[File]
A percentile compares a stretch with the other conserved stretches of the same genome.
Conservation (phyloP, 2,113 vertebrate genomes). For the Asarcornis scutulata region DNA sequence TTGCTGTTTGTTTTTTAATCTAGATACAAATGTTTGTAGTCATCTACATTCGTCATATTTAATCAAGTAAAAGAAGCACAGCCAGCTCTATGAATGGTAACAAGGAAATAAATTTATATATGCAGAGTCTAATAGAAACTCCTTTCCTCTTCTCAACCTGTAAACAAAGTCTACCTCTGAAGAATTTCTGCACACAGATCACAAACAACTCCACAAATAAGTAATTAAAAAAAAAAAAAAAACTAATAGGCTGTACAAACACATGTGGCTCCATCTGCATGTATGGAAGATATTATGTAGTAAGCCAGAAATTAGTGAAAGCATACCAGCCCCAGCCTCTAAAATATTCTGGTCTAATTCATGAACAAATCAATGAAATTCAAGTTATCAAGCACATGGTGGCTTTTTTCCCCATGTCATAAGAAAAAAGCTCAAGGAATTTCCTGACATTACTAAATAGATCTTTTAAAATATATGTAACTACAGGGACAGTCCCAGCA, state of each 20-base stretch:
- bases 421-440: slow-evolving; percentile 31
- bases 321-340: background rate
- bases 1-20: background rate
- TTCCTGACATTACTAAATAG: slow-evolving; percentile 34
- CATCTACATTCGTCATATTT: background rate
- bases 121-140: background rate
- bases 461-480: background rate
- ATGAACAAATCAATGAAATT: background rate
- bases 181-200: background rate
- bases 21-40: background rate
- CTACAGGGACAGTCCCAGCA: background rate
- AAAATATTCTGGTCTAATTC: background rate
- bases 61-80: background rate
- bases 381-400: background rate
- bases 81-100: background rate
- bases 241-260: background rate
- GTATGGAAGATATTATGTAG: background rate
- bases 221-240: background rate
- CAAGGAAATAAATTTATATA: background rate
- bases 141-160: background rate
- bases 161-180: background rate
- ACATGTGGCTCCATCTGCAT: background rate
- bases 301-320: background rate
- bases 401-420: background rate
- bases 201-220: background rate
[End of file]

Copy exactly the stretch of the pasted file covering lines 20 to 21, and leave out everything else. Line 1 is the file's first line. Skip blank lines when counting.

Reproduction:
- bases 221-240: background rate
- CAAGGAAATAAATTTATATA: background rate